An off-duty cop has been permanently paralyzed from the waist down after being shot “dead center in the back” while helping to break up a bar fight in crime-ridden Chicago, according to prosecutors and his family.
Officer Daniel Golden, an Army veteran from a family of cops and firefighters, was hit when at least 19 shots were fired as he walked away from the brawl he’d helped end early Saturday.
The off-duty cop had not been involved in the initial fight — and even helped protect the man accused of then grabbing a gun and shooting him, prosecutors told a Tuesday court hearing, according to the Chicago Sun-Times.
“This devastating, life-altering event has forever changed the course of his life,” Golden’s aunt Eileen Gorman wrote in an online fundraiser that had collected more than $775,000 in less than a day.
She said he was “out with friends and family” when “he did what all good cops would do and tried to break up a fight.”
“The event was over when one of the offenders ran to his car, pulled a gun out, and fired 20 rounds at the group as they walked away,” she wrote.
One of the bullets grazed the leg of one of the cop’s brothers. “Sadly, another bullet struck Dan in the back and severed Dan’s spinal cord, missing his heart by millimeters, resulting in him being permanently paralyzed from the waist down,” she wrote.
Assistant State’s Attorney James Murphy told the court hearing that one of the bullets hit Golden “dead center in the back,” lodging close to his heart. Doctors have decided not to remove it for now, the Sun-Times said.
Golden’s fiancee, Casey Szaflarski, told CBS Chicago that her beau had “saved lives” with the actions that left him paralyzed — less than a year after one of his colleagues was shot dead and another also paralyzed.
“If he wasn’t there, who knows what would have happened,” she said.
“It just sucks that this happened to someone this good … but we still have him here, and that’s all that matters,” she said of her fiancé, who turned 32 while in a hospital bed.
His fundraiser called him the perfect example of “what service looks like.”
“He’s the son of a [Chicago Police Department] Detective and an ER nurse, the second of seven children, and honorably served as a soldier in the United States Army” before joining the force’s Gang Unit.
“Four of his brothers served in the United States Army Infantry, from Afghanistan to Africa, Alaska, and Eastern Europe. His youngest brother enlisted in the US Army and is set to leave this summer. Three of his brothers also protect this city as Chicago Firefighters,” the fundraiser noted.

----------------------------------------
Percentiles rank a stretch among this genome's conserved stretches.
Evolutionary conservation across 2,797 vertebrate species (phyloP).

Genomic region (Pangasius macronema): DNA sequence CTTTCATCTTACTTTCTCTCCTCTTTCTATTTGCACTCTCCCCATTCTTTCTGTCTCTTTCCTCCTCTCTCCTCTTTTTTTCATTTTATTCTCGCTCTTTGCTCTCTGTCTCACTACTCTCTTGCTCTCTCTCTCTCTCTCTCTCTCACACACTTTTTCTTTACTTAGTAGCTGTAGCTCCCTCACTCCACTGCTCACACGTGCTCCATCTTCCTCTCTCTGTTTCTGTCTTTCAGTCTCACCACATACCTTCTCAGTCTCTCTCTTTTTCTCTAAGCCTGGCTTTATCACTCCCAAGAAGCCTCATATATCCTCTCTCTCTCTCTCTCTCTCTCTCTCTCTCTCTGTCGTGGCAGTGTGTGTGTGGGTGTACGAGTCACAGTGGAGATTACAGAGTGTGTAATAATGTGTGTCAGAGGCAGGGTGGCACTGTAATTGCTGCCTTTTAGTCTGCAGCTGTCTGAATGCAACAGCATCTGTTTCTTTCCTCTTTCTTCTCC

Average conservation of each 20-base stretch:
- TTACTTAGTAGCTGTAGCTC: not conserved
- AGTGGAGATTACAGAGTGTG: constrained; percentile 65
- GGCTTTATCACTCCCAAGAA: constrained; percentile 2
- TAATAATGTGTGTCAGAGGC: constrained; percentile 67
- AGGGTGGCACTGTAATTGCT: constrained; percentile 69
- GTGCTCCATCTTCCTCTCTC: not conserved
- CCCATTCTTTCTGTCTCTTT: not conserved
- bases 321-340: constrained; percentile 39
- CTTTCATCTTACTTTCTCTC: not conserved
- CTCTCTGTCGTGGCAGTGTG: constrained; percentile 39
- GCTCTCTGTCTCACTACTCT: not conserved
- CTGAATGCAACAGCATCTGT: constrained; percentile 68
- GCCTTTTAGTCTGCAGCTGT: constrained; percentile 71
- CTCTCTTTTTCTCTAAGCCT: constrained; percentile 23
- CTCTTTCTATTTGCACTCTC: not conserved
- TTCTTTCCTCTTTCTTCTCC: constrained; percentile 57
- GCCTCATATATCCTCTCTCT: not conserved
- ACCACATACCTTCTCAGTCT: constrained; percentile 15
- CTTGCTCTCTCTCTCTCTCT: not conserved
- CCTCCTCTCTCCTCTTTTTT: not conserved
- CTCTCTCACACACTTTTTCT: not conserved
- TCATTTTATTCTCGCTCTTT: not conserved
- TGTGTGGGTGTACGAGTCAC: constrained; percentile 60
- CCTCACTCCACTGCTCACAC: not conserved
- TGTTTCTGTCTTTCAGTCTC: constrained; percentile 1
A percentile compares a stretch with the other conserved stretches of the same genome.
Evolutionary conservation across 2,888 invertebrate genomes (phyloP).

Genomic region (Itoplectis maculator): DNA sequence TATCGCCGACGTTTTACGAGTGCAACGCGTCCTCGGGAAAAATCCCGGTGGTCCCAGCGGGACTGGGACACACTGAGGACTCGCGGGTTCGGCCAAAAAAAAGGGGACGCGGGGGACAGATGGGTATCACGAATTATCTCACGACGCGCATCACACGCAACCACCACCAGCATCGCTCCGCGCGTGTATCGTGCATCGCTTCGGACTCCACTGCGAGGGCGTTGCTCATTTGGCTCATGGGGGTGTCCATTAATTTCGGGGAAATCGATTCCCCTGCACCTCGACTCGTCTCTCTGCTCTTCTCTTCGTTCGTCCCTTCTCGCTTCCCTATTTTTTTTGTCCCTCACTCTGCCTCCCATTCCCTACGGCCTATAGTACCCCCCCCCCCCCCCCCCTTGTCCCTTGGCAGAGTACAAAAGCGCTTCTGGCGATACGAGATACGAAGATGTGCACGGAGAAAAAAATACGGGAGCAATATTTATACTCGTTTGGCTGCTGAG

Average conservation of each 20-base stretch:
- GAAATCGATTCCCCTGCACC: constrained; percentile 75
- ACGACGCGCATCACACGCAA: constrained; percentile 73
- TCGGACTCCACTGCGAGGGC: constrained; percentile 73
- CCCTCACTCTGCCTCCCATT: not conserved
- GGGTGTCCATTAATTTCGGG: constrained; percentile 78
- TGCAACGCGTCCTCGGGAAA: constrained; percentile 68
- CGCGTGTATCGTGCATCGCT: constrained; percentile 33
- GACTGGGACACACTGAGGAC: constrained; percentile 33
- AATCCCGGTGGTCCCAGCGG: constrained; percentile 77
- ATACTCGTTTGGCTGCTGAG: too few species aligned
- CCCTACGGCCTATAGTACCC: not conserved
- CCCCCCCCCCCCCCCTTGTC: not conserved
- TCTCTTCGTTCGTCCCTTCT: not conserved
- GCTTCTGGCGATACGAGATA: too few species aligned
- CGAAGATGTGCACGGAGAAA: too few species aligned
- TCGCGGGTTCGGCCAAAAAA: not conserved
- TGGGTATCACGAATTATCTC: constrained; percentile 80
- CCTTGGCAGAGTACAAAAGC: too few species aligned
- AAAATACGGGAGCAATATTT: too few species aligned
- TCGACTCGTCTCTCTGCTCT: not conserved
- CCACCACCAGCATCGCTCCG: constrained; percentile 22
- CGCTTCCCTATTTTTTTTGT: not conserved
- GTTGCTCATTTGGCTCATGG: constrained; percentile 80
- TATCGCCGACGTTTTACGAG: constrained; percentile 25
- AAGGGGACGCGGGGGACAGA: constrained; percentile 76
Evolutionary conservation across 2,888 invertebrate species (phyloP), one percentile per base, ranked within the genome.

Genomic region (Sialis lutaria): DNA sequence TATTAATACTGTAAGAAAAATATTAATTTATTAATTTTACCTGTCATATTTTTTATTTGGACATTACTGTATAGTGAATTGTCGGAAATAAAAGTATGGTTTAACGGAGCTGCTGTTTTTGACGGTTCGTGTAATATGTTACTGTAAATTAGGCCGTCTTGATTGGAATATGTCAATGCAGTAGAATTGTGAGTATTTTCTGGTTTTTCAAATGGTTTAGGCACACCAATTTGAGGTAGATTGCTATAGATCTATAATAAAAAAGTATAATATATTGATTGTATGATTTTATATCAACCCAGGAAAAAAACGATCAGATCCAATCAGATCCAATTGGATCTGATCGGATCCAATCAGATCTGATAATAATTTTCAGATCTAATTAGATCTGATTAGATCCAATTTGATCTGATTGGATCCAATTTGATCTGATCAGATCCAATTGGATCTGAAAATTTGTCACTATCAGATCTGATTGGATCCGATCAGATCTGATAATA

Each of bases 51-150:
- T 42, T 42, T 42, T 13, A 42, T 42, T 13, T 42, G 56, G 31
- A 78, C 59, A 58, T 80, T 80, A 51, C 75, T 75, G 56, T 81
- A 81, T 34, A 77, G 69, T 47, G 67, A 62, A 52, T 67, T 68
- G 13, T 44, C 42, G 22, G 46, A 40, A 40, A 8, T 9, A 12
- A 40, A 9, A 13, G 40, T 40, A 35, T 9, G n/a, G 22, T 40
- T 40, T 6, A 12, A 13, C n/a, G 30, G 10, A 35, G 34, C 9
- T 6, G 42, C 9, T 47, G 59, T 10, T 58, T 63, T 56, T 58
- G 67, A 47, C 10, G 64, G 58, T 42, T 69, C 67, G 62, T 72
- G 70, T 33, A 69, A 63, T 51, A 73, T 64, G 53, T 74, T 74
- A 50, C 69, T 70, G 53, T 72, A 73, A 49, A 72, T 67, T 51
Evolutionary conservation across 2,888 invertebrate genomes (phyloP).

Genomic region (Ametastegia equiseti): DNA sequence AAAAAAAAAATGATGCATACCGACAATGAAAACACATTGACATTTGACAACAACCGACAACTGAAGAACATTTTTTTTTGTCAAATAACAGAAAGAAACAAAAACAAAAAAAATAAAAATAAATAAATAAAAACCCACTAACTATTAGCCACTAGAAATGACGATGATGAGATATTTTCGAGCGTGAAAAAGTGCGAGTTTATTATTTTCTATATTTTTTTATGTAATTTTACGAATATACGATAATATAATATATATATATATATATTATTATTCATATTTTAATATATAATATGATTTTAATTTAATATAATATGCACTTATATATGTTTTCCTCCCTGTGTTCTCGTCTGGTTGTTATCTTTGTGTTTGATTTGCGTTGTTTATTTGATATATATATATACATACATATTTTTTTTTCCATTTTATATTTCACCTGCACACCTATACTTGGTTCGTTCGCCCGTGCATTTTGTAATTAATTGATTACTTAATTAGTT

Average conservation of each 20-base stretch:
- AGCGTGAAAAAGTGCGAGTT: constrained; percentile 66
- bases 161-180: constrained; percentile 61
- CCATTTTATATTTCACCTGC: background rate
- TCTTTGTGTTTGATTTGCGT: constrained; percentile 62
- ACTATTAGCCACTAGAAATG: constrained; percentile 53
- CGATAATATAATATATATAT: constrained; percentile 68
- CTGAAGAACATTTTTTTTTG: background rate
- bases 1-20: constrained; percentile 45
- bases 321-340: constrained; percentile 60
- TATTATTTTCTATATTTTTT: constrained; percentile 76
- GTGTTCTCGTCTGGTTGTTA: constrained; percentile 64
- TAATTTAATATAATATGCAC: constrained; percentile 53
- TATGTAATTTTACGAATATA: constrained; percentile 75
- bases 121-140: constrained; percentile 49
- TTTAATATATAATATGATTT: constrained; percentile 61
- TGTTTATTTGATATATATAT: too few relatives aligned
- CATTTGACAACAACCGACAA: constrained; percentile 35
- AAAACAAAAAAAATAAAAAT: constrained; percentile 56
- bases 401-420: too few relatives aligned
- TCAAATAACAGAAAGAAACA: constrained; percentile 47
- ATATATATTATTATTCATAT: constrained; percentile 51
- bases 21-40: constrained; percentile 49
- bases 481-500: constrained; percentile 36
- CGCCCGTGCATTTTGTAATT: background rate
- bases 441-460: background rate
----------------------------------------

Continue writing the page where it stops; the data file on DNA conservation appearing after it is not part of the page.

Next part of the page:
Police confirmed Tuesday that three men had been arrested, including accused shooter Bryant Hayes, 22, who faces a slew of charges, including attempted murder.
Justen Krismantis, also 22, allegedly handed the gun to Hayes and faces the same charges. Demetrius Harrell, 28, is charged with taking the gun from Hayes and firing it down the street toward Golden and others.
Chicago has seen soaring gun crime, with cops regular targets — sparking protests against woke Mayor Lori Lightfoot, whom many blame for crippling the force with reforms.
In August last year, Ella French, 29, was shot dead and her partner Carlos Yanez Jr. paralyzed during a traffic stop.
At the time, Chicago police officers turned their backs on Lightfoot when she visited Yanez Jr. — who made it clear he’d never wanted the progressive reformer to visit him in the hospital.
His dad, former cop Carlos Yanez Sr., told the Chicago Sun-Times that he twice told the mayor’s office staff that his son was “not a fan of Lori Lightfoot, to put it mildly” and that the family did not want her at the hospital where he was taken the night of the shooting.
“I said that the actions by her administration and her rhetoric of saying how police need to be reconditioned or retrained or whatever was causing them to be in danger,” the dad said at the time.
Since then, numerous other officers as well as young children have been struck in the crime-ridden city.
This month, Fox News analyst Gianno Caldwell — whose 18-year-old brother was gunned down in the city last month — blamed the mass shooting at a Fourth of July parade in Chicago suburb Highland Park on “soft-on-crime” policies gone awry.
“The ‘defund the police’ mantra has become like a disease that’s spreading from the inner cities to suburbs everywhere,” Caldwell told The Post.
Criminals “don’t fear” cops because officers “are handicapped from doing their jobs,” he said.